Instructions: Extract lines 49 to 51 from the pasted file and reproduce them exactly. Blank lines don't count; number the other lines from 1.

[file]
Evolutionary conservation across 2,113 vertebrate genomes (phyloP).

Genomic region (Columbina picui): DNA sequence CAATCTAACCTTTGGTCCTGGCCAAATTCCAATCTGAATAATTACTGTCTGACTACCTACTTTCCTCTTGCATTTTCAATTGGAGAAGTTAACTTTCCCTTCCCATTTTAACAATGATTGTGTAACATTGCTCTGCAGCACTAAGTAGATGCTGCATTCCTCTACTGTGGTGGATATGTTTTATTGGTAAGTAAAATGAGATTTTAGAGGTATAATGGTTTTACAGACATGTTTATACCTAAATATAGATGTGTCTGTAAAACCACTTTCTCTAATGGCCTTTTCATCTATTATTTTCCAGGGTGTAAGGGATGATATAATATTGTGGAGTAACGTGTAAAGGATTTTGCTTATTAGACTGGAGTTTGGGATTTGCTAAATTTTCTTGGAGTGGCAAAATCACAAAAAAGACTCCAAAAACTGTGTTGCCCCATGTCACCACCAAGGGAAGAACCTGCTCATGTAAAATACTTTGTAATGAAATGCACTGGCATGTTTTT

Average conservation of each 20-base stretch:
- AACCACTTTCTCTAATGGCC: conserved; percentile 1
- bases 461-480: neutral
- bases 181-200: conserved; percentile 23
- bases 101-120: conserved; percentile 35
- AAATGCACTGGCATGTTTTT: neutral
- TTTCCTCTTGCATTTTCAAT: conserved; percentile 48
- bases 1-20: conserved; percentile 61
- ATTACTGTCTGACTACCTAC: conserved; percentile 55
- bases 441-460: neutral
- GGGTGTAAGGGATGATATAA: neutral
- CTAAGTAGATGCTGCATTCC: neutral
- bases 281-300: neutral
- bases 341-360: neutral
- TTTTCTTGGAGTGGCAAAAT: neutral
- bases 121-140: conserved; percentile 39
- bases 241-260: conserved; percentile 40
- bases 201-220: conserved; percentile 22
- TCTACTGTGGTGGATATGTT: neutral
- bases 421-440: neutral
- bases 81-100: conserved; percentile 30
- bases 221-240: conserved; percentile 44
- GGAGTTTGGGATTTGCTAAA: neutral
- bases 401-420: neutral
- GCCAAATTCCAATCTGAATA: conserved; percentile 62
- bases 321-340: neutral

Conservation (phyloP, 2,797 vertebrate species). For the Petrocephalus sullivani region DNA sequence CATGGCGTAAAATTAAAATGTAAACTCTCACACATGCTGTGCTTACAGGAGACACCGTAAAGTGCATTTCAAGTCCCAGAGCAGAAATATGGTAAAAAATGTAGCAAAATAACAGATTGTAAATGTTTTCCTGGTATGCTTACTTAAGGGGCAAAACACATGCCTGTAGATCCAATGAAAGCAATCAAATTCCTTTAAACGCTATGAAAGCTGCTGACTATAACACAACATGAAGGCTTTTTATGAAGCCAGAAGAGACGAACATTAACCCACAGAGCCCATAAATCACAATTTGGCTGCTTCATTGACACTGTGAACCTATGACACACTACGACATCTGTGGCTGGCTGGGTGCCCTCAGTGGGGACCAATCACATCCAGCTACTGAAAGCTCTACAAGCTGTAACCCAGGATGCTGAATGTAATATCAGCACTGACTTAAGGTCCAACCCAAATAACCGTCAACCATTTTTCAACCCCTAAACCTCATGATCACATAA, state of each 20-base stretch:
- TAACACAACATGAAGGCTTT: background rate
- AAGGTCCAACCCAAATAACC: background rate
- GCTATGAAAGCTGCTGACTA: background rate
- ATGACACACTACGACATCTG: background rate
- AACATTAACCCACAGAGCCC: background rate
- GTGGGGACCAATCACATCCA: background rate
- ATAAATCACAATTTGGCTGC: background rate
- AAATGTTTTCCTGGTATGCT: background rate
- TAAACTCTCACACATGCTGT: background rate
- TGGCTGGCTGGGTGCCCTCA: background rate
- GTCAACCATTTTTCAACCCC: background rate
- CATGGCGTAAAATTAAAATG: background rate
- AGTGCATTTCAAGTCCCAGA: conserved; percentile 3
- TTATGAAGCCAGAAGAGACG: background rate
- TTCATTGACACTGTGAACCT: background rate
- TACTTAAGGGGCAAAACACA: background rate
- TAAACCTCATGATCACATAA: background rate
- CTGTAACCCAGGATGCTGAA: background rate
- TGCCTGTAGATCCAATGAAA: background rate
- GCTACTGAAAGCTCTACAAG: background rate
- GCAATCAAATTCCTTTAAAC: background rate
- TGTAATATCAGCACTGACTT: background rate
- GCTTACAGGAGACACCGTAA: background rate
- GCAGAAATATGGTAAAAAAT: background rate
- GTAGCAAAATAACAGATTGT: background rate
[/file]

- GCTACTGAAAGCTCTACAAG: background rate
- GCAATCAAATTCCTTTAAAC: background rate
- TGTAATATCAGCACTGACTT: background rate